What happy, and whai mournful hours, since last Low murmuring, tay; and starting from the rocks I skimm'd the smooth thin stone along thy breast, Sit evergreens, whose spreading foliage mocks Numbering its light leaps! yet so deep imprest Want's barren soil, and the bleak frosts of age, Sink the sweet scenes of childhood, that mine eyes All Bigotry's mad fire-invoking rage!
never shut amid the sunny ray,
But straight with all their tinis thy waters rise, Oiseek re!iring spirit! we will climh,
Thy crossing plank, ihy marge with willows gray, Ch e ing and cheerd, this lovely hill sublime;
And bedded sand that vein'd with various dyes
Gleam'd through thy bright transparence! On my And from the stirring world uplified high
way, (Wose noises, faintly wasted on the mind,
Visions of childhood! oft have ye beguiled To quiet musings shall attune the mind,
Lone manhood's cares, yet waking fondest sighs : And of the melancholy theme supply),
Ah! that once more I were a careless child ! There, while the prospect through the gazing eye
Pours all its healthful greenness on the soul,
COMPOSED ON A JOURNEY HOMEWARD; THE AUTHOR
HAVING RECEIVED INTELLIGENCE OF THE BIRTH Rekindling sober Joy's domestic llame.
OF A SON, SEPTEMBER 20, 1796. They whom I love shall love thee. Honor'd youth: Oft o'er my brain does that sirange fancy roll Now may Heaven realize this vision bright! Which makes the present (while the flash doth last)
While others wish thee wise and fair,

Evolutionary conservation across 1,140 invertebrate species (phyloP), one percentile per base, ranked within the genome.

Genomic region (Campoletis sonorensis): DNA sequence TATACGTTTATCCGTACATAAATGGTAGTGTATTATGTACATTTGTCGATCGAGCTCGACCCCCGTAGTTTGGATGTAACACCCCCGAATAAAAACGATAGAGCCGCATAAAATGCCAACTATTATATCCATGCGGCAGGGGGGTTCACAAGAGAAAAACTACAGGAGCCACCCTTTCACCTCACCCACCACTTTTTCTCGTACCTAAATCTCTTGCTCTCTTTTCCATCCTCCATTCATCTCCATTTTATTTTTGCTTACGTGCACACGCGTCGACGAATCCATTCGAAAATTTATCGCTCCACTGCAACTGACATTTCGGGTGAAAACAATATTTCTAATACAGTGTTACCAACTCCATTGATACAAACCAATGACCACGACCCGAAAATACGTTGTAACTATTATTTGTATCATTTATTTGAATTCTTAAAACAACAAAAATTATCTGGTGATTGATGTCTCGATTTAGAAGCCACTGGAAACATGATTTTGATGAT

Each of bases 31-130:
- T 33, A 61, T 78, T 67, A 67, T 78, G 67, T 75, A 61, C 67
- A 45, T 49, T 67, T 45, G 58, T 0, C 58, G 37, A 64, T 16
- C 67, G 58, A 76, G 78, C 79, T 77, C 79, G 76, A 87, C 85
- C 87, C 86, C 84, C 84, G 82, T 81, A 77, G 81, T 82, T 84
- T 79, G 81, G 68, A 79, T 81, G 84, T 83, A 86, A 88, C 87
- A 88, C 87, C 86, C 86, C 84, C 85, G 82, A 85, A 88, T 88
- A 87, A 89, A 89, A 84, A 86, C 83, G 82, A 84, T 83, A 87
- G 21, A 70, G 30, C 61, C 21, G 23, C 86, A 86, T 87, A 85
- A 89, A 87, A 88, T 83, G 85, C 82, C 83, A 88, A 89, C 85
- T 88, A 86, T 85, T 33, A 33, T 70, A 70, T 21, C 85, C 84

A maid of spotless fame,
Mayst thou deserve thy name!
Seem a mere semblance of some unknown past,
We lived, ere yet this robe of Flesh we wore.
O my sweet baby! when I reach my door,
Thou wert a spirit, to this nęther sphere
reprieve, While we wept idly o'er thy little bier !
TO A FRIEND WHO ASKED, HOW I FELT WHEN THE
NURSE FIRST PRESENTED MY INFANT TO ME.
So when, her tale of days all flown,
Thy Mother shall be miss'd here;
And Angels snatch their Sister;
CHARLES ! my slow heart was only sad, when first
I scann'd that face of feeble infancy: For dimly on my thoughtful spirit burst
All I had been, and all my child might be ! But when I saw it on its Mother's arm,
And hanging at her bosom (she the while
Bent o'er its features with a tearful smile) Then I was thrilld and melted, and most warm Impress'd a Father's kiss : and all beguiled
Of dark remembrance and presageful fear,
I seem'd to see an angel-form appear "T was even thine, beloved woman mild !
So for the Mother's sake the Child was dear, And dearer was the Mother for the Child.
Some hoary-headed Friend, perchance,
May gaze with 'stifled breath ;
Forget the waste of death.
Ev'n thus a lovely rose I view'd
In summer-swelling pride ;
Peep'd át the Rose's side.
It chanced, I pass'd again that way
In Autumn's latest hour,
Rich with the self-sarne flower.